The aim of this study was to assess the feasibility of imaging cerebral arteries in vitro with intravascular ultrasound and to establish a correlation between echographic images and corresponding histological architecture. Intravascular ultrasound imaging was performed using a 30-MHz, 4.3F ultrasound probe. Twenty-two arterial segments were obtained at autopsy from 6 patients and were imaged fresh. Arteries were then processed for histological examination and comparisons were made between echographic and histological findings. The correlation between luminal area measurements as determined histologically and by intravascular ultrasound was tested by linear regression analysis. Intravascular ultrasound demonstrated a three- layered appearance in normal cerebral arteries but not in those affected by severe atherosclerosis. Overall, ultrasound correctly identified the presence of a plaque in 83% of patients. Intravascular ultrasound sensitivity and specificity, respectively, were 100 and 80% for calcium deposits and 83 and 75% for fibrous tissue. Intravascular ultrasound and histological measurements correlated well for the determination of luminal area (r = 0.89). Intravascular ultrasound provides accurate characterization of the arterial lumen and geometry, as well as the presence and histological features of atherosclerotic plaque. Thus, it appears to have a great potential for an earlier and more accurate diagnosis of atherosclerosis and may serve to guide new interventional techniques being utilized in the treatment of cerebrovascular diseases.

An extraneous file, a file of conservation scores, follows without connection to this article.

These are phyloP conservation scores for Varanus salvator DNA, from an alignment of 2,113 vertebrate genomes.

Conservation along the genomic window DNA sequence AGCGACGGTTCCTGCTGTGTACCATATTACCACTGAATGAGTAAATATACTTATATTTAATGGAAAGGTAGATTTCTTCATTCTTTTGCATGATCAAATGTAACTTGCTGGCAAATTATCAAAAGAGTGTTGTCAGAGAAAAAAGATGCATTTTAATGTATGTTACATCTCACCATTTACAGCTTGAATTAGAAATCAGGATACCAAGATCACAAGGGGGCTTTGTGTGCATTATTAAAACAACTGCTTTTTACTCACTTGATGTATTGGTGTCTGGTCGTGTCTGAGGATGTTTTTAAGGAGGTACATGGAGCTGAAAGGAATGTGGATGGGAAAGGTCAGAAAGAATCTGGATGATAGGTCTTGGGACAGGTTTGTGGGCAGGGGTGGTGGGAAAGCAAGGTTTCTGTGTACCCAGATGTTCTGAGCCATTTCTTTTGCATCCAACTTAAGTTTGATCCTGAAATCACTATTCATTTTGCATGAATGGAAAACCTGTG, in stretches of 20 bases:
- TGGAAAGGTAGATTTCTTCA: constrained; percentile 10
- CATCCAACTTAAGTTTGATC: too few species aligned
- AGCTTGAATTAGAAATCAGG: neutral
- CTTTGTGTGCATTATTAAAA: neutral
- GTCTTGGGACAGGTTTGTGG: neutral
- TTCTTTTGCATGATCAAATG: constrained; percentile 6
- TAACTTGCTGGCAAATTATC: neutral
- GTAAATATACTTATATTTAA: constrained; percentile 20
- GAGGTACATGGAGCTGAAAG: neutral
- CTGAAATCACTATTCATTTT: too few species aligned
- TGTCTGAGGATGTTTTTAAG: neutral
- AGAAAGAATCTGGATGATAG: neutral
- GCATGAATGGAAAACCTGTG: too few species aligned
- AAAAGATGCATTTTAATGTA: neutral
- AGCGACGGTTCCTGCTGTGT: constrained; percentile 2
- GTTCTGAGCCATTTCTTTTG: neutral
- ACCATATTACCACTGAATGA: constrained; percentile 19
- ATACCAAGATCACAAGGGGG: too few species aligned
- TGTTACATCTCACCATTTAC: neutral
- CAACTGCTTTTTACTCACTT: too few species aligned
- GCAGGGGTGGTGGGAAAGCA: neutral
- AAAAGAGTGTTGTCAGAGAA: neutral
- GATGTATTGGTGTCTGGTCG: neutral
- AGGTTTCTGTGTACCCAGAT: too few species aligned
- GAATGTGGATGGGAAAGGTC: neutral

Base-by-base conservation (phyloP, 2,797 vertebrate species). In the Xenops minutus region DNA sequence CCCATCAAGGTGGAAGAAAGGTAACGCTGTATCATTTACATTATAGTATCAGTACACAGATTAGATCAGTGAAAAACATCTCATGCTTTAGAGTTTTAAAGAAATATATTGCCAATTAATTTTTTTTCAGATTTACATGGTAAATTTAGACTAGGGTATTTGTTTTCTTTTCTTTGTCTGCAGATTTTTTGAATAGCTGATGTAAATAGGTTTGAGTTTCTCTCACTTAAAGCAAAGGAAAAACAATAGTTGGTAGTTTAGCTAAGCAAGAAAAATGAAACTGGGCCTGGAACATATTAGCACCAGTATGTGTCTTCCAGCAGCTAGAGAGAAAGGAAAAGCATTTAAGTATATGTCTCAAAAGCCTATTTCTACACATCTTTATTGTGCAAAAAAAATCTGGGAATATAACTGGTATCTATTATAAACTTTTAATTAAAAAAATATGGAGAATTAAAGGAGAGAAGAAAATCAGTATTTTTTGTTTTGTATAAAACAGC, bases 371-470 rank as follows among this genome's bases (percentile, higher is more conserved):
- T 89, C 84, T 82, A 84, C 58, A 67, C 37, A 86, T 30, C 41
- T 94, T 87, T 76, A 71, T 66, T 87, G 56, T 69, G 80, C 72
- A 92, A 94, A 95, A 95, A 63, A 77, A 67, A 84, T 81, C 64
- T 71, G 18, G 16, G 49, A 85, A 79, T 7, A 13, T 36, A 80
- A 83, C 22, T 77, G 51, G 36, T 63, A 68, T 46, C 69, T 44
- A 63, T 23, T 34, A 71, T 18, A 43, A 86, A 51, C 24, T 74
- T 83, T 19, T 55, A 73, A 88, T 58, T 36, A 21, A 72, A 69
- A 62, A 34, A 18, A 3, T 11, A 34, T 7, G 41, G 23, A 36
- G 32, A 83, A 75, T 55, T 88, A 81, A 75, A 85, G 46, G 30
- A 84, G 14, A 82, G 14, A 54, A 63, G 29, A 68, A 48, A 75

ASJC Scopus subject areas
- Radiology Nuclear Medicine and imaging
- Clinical Neurology